When Alice went into labour with Ezra we were told that his heart rhythm was, well, it wasn’t in rhythm. We weren’t sure what that meant or how serious it was but we did know that he was coming fast and the very next step was labour. Alice gave birth to Ezra and at first, we were told that the heart rhythm was nothing more than labour stress and we had a happy and healthy baby boy. But unfortunately, that was wrong, and after a series of tests, Ezra was admitted into the neonatal unit. I can only speak from my own experience but walking into a room of incubated preemie babies is very very difficult to see for a new parent. The babies look so fragile and so delicate with their tiny bodies covered in wires and tubes.
Over the course of the next 11 days, Alice and I met the parents and heard the stories of these babies and I can honestly say that both the parents and the preemies are true fighters and their optimism, hope and ability to not only cope but soar under the circumstances of premature birth was amazing to witness first hand.
Given what the nurses, families, parents and babies go through after a premature birth, you wouldn’t think that nappies would or could really make that much of a difference… but they really do. When everything about your baby is so tiny and so precious, it is important to feel that they are comfortable and safe.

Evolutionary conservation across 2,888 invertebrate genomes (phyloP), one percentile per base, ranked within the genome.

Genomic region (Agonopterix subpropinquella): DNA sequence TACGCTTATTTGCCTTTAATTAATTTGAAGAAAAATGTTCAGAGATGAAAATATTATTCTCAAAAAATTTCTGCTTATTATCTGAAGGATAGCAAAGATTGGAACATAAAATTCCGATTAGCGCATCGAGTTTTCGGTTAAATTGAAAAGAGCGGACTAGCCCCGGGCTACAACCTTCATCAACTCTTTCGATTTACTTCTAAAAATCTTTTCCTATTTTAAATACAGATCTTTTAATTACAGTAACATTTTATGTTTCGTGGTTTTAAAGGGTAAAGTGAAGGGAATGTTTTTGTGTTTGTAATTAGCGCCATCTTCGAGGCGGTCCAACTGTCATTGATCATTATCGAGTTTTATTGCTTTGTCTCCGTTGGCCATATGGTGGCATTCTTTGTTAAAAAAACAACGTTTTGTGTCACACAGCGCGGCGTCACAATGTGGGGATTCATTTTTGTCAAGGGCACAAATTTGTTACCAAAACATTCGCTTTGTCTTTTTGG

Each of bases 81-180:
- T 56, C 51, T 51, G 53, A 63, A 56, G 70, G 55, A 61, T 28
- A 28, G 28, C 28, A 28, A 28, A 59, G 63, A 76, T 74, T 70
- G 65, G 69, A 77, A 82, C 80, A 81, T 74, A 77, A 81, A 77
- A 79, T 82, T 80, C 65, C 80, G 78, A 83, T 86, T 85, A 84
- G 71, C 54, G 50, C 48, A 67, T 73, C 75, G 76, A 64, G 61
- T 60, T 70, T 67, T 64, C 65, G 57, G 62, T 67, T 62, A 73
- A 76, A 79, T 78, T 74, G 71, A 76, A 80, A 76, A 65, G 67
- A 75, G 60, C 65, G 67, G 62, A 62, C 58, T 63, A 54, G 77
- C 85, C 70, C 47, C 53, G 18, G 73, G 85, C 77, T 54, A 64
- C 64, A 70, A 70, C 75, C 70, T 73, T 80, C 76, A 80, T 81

Pampers has launched a new range of nappies so teeny tiny that it will fit even the smallest babies snuggly and comfortably. They are donating 3 million nappies from the Preemie Protection Range to Neonatal units across the UK and they are also partnering with Bliss, the UK’s leading charity for babies born premature or sick to help raise money for premature babies and their families and you can help! Share a photo of your little one with a raised fist just like this picture of Etta and use the hashtag #powerofbabies – Pampers will be donating £1 for every picture so please get involved and help the littlest fighters.